Customer Service | Help | FAQ | PEP-Easy | Report a Data Error | About
:
Login
Tip: To limit search results by article type…

PEP-Web Tip of the Day

Looking for an Abstract? Article? Review? Commentary? You can choose the type of document to be displayed in your search results by using the Type feature of the Search Section.

For the complete list of tips, see PEP-Web Tips on the PEP-Web support page.

Fischer, N. (1989). Anorexia Nervosa and Unresolved Rapprochement Conflicts. A Case Study. Int. J. Psycho-Anal., 70:41-54.

(1989). International Journal of Psycho-Analysis, 70:41-54

Anorexia Nervosa and Unresolved Rapprochement Conflicts. A Case Study

Newell Fischer

SUMMARY

The psychoanalysis of a 16-year-old young girl with the classical signs and symptoms of anorexia nervosa: the early phase of treatment is described. The intense, disruptive, and affectladen transference and countertransference engagement is selectively portrayed. Utilizing the developmental perspective of the separationindividuation process as formulated by Margaret Mahler, this segment of clinical material could be best clarified and appreciated. This developmental framework enabled the analyst and patient to make sense out of a relationship which initially seemed chaotic and to be stagnating. The reconstructive, interpretive interventions based on this developmental understanding, with particular focus on the rapprochement subphase of the separationindividuation process, appeared to have major therapeutic impact and allowed for ongoing psychoanalytic work and for personality growth. After a four year analysis, a seven year follow-up is outlined.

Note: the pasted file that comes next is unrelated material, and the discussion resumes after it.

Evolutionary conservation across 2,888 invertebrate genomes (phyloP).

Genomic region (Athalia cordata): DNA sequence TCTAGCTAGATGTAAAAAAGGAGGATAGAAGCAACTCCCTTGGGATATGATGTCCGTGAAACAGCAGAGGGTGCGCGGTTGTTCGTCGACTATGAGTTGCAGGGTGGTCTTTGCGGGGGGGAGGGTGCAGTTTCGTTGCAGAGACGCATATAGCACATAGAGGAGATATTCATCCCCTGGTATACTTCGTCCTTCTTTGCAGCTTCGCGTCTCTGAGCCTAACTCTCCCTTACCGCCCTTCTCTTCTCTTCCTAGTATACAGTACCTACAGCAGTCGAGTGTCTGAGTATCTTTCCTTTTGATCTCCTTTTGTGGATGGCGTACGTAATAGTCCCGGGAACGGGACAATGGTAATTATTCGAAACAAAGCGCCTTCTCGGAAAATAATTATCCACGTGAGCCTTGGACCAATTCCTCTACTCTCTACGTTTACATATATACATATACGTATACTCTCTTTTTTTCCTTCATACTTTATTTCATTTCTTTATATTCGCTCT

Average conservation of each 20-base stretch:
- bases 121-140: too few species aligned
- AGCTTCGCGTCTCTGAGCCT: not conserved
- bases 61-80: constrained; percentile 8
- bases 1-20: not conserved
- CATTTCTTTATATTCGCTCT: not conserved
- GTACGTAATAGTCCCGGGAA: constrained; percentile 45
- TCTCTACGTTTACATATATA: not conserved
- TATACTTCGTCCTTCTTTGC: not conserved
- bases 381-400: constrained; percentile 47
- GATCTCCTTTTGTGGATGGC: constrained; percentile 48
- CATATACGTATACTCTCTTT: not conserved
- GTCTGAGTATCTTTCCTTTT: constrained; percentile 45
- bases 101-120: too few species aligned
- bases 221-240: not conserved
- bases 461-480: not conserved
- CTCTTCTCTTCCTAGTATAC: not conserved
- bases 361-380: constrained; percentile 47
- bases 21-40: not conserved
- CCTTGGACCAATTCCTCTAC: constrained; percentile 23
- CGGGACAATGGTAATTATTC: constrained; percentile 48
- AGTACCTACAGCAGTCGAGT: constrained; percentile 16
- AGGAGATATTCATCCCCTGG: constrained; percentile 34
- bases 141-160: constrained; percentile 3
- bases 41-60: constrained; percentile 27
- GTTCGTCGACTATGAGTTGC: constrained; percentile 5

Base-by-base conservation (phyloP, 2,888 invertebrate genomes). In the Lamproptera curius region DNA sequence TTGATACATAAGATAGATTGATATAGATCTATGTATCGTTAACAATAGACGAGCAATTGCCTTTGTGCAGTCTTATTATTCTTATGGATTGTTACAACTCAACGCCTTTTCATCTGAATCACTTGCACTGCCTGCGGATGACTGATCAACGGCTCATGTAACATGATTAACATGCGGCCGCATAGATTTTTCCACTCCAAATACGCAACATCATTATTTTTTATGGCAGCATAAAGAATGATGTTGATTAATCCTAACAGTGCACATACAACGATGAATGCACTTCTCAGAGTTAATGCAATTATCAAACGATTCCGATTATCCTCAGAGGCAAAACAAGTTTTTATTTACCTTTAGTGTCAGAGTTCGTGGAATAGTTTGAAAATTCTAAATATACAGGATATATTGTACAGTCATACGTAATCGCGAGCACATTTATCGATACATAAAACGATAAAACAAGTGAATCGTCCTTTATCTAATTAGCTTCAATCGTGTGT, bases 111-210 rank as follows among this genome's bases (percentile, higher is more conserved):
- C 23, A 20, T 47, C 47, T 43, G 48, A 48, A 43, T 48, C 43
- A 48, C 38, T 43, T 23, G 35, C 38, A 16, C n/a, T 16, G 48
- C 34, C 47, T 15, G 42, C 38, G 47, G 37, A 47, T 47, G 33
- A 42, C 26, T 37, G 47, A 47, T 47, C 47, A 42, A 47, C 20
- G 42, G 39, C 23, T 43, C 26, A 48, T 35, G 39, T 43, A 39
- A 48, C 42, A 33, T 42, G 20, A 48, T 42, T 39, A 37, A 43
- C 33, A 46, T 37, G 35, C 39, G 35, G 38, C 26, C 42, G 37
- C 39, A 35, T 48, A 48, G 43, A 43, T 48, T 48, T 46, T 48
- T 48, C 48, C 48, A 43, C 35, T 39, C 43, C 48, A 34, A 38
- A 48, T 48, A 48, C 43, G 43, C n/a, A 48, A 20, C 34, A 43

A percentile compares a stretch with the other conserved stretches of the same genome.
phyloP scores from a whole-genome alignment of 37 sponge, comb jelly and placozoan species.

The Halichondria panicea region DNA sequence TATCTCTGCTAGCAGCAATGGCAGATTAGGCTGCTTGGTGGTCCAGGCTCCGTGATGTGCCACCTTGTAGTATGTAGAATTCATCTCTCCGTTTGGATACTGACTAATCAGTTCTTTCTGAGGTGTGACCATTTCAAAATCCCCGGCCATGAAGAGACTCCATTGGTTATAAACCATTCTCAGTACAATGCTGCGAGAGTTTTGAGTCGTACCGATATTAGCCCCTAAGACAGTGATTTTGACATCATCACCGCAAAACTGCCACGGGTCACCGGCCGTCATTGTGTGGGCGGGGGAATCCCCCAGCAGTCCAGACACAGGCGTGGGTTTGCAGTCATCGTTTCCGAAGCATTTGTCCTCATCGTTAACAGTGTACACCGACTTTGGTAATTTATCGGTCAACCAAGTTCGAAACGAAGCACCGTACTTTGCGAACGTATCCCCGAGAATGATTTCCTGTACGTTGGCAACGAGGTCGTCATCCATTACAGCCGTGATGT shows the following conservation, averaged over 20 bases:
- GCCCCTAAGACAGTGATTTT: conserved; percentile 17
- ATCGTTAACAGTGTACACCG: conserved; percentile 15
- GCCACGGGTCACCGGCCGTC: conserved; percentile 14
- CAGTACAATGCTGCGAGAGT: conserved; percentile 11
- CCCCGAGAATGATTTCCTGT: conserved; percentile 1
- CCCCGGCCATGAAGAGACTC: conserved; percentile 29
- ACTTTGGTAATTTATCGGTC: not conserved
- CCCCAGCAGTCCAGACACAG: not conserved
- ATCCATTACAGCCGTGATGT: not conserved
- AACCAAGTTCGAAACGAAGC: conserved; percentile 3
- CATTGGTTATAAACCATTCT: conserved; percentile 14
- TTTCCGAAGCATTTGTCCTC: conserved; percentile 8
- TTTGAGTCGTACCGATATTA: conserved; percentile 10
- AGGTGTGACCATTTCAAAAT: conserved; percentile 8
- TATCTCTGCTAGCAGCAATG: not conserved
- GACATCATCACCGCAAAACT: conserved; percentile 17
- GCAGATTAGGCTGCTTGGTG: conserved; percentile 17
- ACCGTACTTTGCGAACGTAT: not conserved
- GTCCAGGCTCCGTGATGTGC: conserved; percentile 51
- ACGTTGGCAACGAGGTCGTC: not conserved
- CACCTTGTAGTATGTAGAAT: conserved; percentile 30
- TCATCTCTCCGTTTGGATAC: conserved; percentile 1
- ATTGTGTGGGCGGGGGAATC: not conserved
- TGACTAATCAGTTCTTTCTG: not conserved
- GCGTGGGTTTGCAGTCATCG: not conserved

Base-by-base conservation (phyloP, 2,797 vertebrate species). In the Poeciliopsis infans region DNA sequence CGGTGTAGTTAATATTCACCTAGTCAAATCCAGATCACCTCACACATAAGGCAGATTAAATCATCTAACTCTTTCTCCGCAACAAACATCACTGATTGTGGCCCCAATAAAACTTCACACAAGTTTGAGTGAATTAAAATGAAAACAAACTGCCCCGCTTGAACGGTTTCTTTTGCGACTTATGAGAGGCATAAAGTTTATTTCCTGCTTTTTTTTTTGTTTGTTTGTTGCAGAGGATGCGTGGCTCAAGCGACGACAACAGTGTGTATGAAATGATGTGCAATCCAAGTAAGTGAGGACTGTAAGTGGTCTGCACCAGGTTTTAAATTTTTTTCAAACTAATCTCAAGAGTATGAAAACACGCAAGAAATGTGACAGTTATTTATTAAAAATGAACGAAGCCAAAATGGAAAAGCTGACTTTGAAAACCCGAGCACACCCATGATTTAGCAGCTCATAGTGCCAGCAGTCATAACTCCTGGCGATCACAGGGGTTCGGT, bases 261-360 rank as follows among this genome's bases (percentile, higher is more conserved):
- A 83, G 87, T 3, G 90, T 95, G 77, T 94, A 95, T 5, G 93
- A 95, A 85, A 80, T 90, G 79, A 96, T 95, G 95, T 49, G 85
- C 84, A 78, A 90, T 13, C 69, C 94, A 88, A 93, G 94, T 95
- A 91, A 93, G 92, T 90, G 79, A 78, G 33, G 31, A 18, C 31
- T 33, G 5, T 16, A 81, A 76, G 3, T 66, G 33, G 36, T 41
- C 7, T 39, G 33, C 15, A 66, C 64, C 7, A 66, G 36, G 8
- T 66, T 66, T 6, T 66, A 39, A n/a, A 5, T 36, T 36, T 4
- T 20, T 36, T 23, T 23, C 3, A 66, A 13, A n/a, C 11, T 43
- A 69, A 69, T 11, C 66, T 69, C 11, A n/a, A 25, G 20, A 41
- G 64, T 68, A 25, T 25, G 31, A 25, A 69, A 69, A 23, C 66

Discussion and speculation are put forth as to the nature of the therapeutic impact in this case and, more generally, in clinical situations wherein there is evidence of a 'developmental lag'.

[This is a summary or excerpt from the full text of the book or article. The full text of the document is available to subscribers.]

Copyright © 2021, Psychoanalytic Electronic Publishing, ISSN 2472-6982 Customer Service | Help | FAQ | Download PEP Bibliography | Report a Data Error | About

WARNING! This text is printed for personal use. It is copyright to the journal in which it originally appeared. It is illegal to redistribute it in any form.